It's hard to believe it's been fifteen years since Trey started his solo band endeavors, and even harder to believe that he still hasn't busted out "Row Jimmy" since that first gig back in Burlington. Fortunately though, his non-Phish catalog has grown immensely in all that time, and subsequent shows' setlists can vary greatly from one night to another. Compared to a tour like the summer of 2001 when the biggest variance you got was whether "Gotta Jiboo" would open the 1st or 2nd set, recent T.A.B. gigs can be pleasantly unexpected.
Despite it also being fifteen years since Phish has played Portland, the density of the Phish-fan population is quite hearty in the PDX. And as is often the case in such high-profile gigs, the majority of the first set was drowned out by audience conversation. Yet even when the murmurs would settle, it still seemed like the house-mix wasn't quite right. The vocals were incredibly distant, and overall there just didn't appear to be enough power coming off the stage. This made for the early set appearance of "Burlap Sack and Pumps" to come off as a far more timid affair then the song is usually credited with. The same goes for "Cayman Review" and "Alive Again" -- neither seemed to hold the groove party strength that should have been there. The mid-set "Magilla" was more aptly suited for the sound of the room at the moment though, and from that point on the flow of both the band and the crowd seemed to be in a more cohesive lock. A few of the newer tunes casually flowed out after that, and led up to a chunky set-closing "Night Speaks to a Woman" that left everyone in the room much more enthusiastically prepped for the 2nd set.
When "Money, Love, and Change" kicked off the 2nd set, it felt like an entirely different gig altogether. Perhaps it was in part due to the settling of the crowd, but the sound finally got dialed in. The raucous power of this song is wholeheartedly different from the casual groove it used to embody, and it served as the ideal launch-pad for the set to erupt from. "Pigtail," easily the strongest tune of Trey's latest release kept the strength rolling and I laughed to myself thinking of how comparatively weak it sounded when Phish gave it a shot in Worcester 3 years ago. Sadly the crowd murmurs picked up to full strength again as the band ran through a handful of the newer tunes, but Trey seemed to have accepted it by this point and chugged through them with an undaunted confidence. "Plasma" was well received by all, but it wasn't until the show-closing "Push On Til' The Day" that it felt like the whole room was finally consumed by the music. The non-stop growth of this jam is one that can't be denied in any context, but it seemed extra eruptive on this evening. The horn section was in a crisp lock throughout it, and despite my desire to see Dave Grippo welcomed back to the T.A.B. stage, I couldn't deny that the 3-piece section of Jen Hartswick, Natalie Cressman, and James Casey is actually the tightest horn lineup to ever play with this band.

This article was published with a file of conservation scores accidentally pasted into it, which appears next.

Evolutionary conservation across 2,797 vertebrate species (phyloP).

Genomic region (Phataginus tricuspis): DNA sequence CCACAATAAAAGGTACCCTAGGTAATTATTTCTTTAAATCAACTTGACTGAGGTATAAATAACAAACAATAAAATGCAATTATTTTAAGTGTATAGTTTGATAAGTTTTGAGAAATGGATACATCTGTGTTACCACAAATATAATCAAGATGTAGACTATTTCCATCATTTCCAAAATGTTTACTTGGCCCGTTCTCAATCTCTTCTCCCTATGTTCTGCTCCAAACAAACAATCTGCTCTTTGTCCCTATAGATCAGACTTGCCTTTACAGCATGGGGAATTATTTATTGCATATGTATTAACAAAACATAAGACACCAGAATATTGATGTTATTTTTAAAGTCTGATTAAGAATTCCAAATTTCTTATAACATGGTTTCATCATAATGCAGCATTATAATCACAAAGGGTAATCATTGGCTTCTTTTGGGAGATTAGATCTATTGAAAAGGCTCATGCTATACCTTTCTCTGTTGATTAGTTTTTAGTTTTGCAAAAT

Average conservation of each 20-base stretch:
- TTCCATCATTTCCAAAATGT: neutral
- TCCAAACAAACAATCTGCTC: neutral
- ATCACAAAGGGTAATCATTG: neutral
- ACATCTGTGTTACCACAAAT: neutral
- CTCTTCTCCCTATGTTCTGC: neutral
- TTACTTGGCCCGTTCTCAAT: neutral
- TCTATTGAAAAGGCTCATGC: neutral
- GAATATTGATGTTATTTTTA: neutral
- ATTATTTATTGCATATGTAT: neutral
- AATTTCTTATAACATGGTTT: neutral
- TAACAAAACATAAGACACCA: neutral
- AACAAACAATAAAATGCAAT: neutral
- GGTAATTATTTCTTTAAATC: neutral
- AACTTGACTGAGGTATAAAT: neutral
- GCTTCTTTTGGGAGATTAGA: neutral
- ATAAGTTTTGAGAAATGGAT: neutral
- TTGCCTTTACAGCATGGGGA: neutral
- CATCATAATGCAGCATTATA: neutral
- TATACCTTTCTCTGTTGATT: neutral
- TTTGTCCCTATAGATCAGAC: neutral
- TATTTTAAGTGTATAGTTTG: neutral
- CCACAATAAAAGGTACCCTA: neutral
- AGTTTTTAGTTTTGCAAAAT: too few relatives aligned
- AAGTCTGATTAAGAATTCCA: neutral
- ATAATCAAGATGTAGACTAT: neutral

All sound-issues aside, there's no question that the "Black Dog" encore was easily the highlight of the night. JHa crushed the lead vocals in a way that Robert Plant could nary touch these days, and Big Red absolutely destroyed the guitar solo. It was one of the moments that makes a part of you wish that Trey would play nothing but Led Zeppelin covers, but guilty dreams are just guilty dreams. Overall, it seemed as though the Crystal Ballroom was just too small of a venue for T.A.B. to play in Portland, and it drew out the elitist mentality of the crowd that wouldn't have been so omnipresent in a larger room. Trey didn't say one word between songs all night, not even to introduce a band member, and it felt like that was because he knew nobody would have heard anyway. It's such an odd feature of the man's music that he can make people enjoy it so much that they feel obligated to not pay attention, but those are the breaks of guitar-god fandom I suppose. It's too bad, because a large portion of the folks there missed an incredibly solid rock and roll concert while they spent all night talking about why Trey's other band never comes to town anymore.